Demand for long-lasting factory goods improved modestly in March, a sign that the manufacturing sector is healing only slowly as business investment remains restrained.
Orders for durable goods -- products designed to last at least three years, such as trucks and computers -- increased 0.7% from the prior month, the U.S. Commerce Department said Thursday. It was the third straight month orders increased, but March's gain was the weakest and below economists' expectation for a 1.3% rise.
The manufacturing sector has found firmer footing since the middle part of last year. But businesses are now only modestly increasing capital investments, a limiting factor for worker productivity and broader economic growth.
Economists project the economy advanced at just a 1% annual pace in the first quarter, about half as strong as the average annual growth rate for the nearly eight-year-long expansion. The Commerce Department will release its initial report on first-quarter gross domestic product Friday.
"The business investment situation looks better today than it has for quite some time," said Stephen Stanley, chief economist at Amherst Pierpont Securities. "But the near-term outlook is still restrained, as many firms are waiting to see what happens with corporate tax reform, regulatory relief" and other policies.
Thursday's report showed a closely watched proxy for business spending on new equipment, orders for nondefense capital goods excluding aircraft, rose 0.2% in March, continuing a trend of small increases in the category.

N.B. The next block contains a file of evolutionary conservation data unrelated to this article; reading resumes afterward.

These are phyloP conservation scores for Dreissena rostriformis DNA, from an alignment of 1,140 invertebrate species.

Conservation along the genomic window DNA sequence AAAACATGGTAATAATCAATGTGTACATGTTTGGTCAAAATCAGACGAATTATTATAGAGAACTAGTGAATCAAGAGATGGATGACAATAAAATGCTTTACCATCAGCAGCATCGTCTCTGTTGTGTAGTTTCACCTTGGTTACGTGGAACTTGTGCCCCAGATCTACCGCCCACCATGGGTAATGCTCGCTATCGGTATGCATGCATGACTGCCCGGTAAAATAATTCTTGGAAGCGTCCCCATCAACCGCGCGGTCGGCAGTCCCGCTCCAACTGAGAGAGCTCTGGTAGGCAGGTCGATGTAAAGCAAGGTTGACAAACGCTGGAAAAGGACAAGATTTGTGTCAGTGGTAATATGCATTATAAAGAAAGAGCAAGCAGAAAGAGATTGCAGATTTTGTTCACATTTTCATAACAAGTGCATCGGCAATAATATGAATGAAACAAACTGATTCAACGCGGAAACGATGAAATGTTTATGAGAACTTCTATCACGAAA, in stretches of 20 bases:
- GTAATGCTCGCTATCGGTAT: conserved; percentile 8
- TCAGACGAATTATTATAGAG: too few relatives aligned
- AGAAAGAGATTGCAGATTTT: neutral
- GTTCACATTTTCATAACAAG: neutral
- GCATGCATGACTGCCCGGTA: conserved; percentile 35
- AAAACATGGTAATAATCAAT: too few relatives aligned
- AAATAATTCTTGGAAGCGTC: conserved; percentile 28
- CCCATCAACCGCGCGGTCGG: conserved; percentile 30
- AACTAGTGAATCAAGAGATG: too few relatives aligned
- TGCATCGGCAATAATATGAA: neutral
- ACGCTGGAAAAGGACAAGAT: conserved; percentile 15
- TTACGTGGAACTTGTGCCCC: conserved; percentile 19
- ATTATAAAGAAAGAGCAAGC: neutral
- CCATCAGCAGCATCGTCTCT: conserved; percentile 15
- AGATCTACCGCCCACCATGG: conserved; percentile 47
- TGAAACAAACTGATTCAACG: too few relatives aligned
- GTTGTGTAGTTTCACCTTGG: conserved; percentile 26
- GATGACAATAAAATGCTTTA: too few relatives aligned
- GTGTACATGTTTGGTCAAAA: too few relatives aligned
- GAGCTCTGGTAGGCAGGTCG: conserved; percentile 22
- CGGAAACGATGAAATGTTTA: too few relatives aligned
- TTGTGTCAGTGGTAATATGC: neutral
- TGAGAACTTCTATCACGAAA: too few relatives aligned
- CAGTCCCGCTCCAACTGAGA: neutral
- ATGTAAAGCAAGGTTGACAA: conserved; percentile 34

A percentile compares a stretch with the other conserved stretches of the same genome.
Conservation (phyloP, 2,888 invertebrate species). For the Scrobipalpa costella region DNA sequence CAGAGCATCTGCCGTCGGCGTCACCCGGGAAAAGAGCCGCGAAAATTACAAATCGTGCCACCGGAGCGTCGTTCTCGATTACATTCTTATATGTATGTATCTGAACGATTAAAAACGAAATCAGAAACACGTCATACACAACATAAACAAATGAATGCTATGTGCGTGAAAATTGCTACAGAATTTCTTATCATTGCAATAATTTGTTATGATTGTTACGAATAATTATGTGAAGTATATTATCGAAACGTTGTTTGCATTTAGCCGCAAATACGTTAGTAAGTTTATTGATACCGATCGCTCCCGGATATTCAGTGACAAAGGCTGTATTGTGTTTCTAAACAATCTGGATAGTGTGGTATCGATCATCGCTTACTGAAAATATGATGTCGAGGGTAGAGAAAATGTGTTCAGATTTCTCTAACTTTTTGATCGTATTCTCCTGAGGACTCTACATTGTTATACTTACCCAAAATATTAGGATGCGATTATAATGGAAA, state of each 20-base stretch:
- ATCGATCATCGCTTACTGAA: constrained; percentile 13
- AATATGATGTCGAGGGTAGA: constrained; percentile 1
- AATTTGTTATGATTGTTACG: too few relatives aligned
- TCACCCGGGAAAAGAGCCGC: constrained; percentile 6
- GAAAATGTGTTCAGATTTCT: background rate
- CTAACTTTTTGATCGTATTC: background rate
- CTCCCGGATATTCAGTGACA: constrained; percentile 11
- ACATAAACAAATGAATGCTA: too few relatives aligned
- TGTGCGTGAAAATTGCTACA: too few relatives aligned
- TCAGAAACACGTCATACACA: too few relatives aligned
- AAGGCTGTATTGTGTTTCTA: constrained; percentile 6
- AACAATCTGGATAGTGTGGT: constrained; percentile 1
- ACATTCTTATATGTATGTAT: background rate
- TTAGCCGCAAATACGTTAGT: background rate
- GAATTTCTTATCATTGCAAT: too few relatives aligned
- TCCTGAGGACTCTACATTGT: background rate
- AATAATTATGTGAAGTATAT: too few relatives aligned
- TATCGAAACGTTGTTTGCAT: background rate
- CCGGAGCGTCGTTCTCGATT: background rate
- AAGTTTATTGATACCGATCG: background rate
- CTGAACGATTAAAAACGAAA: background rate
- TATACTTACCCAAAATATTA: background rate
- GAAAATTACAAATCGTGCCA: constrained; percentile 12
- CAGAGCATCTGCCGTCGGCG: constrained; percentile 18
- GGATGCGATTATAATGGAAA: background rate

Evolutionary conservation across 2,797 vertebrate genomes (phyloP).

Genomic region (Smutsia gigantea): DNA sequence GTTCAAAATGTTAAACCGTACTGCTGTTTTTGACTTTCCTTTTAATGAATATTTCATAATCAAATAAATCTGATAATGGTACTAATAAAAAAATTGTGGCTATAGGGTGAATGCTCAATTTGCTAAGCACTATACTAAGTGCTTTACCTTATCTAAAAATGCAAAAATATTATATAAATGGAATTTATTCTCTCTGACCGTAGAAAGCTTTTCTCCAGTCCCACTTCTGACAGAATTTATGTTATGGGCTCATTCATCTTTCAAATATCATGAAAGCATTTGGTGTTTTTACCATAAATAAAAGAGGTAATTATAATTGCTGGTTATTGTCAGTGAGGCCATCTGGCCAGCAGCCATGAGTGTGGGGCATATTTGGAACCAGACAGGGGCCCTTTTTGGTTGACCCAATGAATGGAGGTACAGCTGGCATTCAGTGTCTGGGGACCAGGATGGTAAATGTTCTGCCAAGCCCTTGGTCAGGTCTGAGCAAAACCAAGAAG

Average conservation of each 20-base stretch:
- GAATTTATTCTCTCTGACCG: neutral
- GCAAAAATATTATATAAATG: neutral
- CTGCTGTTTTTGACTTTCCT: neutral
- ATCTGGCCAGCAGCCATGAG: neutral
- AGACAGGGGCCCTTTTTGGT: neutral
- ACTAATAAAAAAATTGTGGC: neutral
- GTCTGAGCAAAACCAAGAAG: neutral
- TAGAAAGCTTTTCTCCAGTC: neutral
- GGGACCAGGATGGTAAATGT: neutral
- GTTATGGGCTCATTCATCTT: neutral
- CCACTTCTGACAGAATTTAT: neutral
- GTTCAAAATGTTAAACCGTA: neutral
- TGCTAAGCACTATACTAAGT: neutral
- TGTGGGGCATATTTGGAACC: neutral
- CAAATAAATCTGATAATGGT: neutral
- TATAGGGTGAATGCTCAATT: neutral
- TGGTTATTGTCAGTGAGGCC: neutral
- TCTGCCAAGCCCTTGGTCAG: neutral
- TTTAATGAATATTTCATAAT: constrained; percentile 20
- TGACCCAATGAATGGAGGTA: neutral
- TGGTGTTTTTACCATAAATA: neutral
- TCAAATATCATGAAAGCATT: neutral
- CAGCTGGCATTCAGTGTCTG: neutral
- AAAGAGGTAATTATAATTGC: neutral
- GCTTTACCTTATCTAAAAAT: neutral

Orders for nondefense capital goods excluding aircraft rose 2.1% over the past three months compared with the first quarter of 2016. Total durable-goods orders were up 3.4% in the first three months of 2017 compared with the same period a year earlier.
An improving global economy, a stabilized energy sector and a strong housing market generally supports demand for U.S. manufactured goods.
But challenges persist. A stronger U.S. dollar makes American-made goods relatively more expensive for overseas buyers. And U.S. consumer demand showed signs of easing this year.
Durable-goods orders grew more slowly in March in part because orders for motor vehicles and parts declined for the second straight month, falling 0.8% from February. Automotive production had been a driver of growth for much of the economic recovery, but demand in the sector appears to be easing in recent months after hitting record levels in 2015 and 2016.
Meanwhile, orders for civilian aircraft and parts, a volatile category, rose 7% from the prior month. In February, civilian-aircraft orders rose 57.2%. Excluding transportation, orders fell 0.2% in March, the first decline in six months for the category.
Defense capital goods orders rose 12.2% during March. Excluding defense, overall orders rose 0.1%.
Write to Eric Morath at firstname.lastname@example.org
(END) Dow Jones Newswires
April 27, 2017 16:16 ET (20:16 GMT)